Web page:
Featured Golf News
The Southern Tip of Baja: Golf as Good as it Gets
As we putted out on the first green of the Ocean Course at Palmilla Golf Club and walked back toward our cart, club manager Jason Ballog turned to me and said, "Now the fun begins."
Arroyo Course, Hole No. 7
He was right. Not that the first hole wasn't fun, a warm-up par-4, but as we rounded a bend in the cart path and pulled up to the second tee, the splendor of golf in Los Cabos, Mexico, became crystal clear. A deep desert arroyo led downhill to a green neatly tucked into a hillside. Behind the putting surface the Sea of Cortez sparkled in the late afternoon sun. Fishing boats crossed the horizon in search of the day's last marlin, dorado or tuna. The cacti were blooming and the desert was unusually green.
"Looks like Scottsdale, but with an ocean," I marveled. And it's true: the desert golf courses at the tip of Baja California Sur will remind you of those gems in Scottsdale, Ariz. But in Los Cabos, the desert runs down to the sea. That's the good news. The more important information - at least while you're on the second tee of the Ocean Course at Palmilla - is that once you're done admiring the view you'll need to cross the aforementioned arroyo with your drive, and again on your approach to the putting surface.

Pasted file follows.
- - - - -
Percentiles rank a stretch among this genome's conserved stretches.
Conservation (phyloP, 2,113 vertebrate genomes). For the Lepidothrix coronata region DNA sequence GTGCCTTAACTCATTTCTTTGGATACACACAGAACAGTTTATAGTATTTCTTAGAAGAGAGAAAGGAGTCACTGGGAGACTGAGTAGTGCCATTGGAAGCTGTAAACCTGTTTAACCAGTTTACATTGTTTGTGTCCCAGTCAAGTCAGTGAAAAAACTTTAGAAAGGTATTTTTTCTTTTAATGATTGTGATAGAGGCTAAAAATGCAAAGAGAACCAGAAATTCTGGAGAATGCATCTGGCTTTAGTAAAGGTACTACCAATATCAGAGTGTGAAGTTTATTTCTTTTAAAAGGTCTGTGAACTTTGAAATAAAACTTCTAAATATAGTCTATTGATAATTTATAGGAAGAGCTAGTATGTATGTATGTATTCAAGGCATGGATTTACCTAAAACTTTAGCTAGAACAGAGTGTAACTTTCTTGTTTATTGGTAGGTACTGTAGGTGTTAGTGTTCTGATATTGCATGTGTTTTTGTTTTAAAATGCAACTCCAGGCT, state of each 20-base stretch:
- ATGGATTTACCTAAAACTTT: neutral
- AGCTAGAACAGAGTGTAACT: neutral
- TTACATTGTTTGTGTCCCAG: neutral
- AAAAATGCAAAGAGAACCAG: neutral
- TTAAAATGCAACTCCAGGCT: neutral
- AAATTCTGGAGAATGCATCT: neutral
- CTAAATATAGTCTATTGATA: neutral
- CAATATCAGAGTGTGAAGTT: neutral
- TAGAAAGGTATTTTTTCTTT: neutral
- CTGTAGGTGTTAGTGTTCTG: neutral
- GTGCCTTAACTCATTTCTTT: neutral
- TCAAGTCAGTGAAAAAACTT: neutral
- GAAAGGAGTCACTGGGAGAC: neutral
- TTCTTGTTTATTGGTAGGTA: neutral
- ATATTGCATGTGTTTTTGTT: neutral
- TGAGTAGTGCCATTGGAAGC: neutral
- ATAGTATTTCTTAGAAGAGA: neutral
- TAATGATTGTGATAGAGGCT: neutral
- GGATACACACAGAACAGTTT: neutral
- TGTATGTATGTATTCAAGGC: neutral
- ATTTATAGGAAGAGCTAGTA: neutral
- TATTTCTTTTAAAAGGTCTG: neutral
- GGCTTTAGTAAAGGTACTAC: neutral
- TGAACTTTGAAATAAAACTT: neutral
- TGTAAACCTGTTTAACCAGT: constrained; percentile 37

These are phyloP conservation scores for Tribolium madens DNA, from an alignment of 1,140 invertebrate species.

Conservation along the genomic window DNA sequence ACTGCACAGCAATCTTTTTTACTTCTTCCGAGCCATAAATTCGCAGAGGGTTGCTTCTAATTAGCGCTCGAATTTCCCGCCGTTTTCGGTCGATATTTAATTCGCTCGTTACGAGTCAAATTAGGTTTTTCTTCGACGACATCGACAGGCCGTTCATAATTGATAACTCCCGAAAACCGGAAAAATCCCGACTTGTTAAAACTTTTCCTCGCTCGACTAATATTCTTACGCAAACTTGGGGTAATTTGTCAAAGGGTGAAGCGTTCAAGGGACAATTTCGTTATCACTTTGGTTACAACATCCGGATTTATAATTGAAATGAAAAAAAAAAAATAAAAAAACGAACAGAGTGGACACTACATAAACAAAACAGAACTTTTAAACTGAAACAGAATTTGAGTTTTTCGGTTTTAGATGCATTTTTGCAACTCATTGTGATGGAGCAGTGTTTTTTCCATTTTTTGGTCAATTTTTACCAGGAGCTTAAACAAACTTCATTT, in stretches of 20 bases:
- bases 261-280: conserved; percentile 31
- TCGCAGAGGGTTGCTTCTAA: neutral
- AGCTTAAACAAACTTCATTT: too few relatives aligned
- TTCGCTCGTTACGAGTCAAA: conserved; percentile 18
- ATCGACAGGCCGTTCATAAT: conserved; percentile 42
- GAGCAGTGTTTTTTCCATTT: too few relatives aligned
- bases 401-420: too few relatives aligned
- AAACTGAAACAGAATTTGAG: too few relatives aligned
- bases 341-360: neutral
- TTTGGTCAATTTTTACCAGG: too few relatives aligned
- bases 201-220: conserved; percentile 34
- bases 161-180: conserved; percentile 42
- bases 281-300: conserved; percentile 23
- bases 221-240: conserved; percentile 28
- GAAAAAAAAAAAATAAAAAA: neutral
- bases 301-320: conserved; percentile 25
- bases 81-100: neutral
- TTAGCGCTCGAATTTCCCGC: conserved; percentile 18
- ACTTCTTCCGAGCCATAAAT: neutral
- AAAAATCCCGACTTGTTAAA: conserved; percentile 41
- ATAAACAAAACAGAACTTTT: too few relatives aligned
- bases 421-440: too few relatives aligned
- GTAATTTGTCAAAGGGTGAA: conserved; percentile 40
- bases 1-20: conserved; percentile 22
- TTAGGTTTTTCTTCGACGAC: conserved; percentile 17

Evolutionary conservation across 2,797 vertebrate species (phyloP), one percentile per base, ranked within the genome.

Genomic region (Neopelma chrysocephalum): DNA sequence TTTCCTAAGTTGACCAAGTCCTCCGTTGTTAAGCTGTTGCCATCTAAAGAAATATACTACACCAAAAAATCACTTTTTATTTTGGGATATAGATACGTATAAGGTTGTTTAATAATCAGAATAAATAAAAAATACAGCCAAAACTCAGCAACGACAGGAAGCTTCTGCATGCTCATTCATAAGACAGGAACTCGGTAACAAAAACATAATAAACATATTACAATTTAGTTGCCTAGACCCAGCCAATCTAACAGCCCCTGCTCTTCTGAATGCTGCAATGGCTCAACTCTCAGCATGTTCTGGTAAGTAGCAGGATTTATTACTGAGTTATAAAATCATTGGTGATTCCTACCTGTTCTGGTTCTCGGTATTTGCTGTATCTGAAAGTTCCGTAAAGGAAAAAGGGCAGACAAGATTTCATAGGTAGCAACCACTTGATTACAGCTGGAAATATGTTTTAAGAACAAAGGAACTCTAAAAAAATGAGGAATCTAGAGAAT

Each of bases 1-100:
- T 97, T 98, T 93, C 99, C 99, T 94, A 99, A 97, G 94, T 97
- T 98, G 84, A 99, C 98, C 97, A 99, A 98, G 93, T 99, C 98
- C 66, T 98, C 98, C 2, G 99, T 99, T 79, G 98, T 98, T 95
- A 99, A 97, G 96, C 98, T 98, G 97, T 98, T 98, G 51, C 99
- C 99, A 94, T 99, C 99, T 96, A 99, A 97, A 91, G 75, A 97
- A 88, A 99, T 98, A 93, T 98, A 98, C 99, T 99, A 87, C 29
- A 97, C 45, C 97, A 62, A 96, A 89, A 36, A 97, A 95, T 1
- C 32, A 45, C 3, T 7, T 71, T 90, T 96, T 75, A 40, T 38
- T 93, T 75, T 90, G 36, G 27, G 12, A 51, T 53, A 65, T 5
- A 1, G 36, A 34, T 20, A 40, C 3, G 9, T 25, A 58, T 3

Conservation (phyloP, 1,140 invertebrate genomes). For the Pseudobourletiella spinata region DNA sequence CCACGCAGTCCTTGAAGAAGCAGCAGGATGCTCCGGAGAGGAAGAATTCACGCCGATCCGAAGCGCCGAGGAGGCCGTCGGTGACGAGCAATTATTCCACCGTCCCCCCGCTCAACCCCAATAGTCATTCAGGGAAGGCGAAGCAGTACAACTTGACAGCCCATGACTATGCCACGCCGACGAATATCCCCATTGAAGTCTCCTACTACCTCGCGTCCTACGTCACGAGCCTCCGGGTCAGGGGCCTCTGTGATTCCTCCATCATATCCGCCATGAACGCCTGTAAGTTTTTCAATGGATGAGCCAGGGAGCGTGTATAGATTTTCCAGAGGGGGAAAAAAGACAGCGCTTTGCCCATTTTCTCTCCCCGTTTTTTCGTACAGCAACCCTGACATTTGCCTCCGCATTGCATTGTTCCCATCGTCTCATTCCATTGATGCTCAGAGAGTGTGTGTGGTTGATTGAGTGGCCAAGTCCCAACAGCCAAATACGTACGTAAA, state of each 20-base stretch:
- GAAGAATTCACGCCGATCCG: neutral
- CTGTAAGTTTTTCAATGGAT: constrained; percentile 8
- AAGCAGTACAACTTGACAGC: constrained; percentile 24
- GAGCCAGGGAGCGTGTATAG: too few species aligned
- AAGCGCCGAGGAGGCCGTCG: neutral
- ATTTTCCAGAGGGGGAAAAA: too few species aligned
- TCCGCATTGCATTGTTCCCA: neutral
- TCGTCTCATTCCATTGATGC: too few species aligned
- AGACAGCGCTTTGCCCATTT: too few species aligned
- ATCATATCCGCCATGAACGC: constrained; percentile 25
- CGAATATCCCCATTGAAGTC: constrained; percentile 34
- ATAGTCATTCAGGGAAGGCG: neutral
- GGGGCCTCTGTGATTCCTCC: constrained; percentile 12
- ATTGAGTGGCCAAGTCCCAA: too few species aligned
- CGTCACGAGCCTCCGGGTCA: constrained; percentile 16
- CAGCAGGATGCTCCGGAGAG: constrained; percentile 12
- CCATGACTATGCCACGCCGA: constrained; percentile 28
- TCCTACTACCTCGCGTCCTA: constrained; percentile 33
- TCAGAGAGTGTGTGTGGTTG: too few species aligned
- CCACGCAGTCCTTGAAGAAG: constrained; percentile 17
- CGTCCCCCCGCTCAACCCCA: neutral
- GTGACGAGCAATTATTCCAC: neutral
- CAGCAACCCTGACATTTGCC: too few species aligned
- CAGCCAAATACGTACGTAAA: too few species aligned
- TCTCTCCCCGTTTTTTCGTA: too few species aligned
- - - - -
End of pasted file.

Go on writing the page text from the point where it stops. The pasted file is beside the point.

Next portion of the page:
In fact, as Ballog pointed out as I was teeing up my drive, the first having been overcooked left into the deepest part of the canyon, "Golf at Palmilla is defined by these arroyos and desert washes." And he proceeded to tick them off in his head. "Yep," he concluded a few minutes later, "23 of 27 holes either have arroyos bordering them or an arroyo you need to carry on one or more shots."
Mountain Course No. 5
The next couple of hours bore out his assessment. One of the first courses built in Los Cabos and still among the best, Palmilla Golf Club set the standard for golf development in the area when it opened in 1992. Today, though almost a dozen other courses have been opened for play within 25 miles, the 27 holes of Jack Nicklaus Signature-designed fun at Palmilla still tops many golfers' must-play lists. One reason for this - in addition to the design excellence and challenge of the golf course itself - is the level of service that Ballog and his team provide.
"We share Palmilla Resort with One&Only Palmilla and Del Mar Development," he explains. "That brings with it an expectation of quality, whether it be for playing lessons or just an icy towel to wipe your neck and face after a round."
The original hotel at Palmilla opened in 1956 and served for many years as a favorite getaway for Hollywood's more adventurous types. Ernest Hemmingway, Bing Crosby and other ardent fishermen came for "granders," the 1,000-pound blue and black marlin that still lure big-game anglers today, though guests now find a new level of elegance at this revered hideaway-by-the-sea, now known as One&Only Palmilla.
Oceanfront rooms and suites rank among the best in Mexico, and the amenities include the highly regarded Agua Restaurant and Lounge, a full-service spa where relaxing massages and treatments of all kinds are offered, and an unbeatable location on the beach, which promotes all kinds of oceanic adventures.
No. 3 on Ocean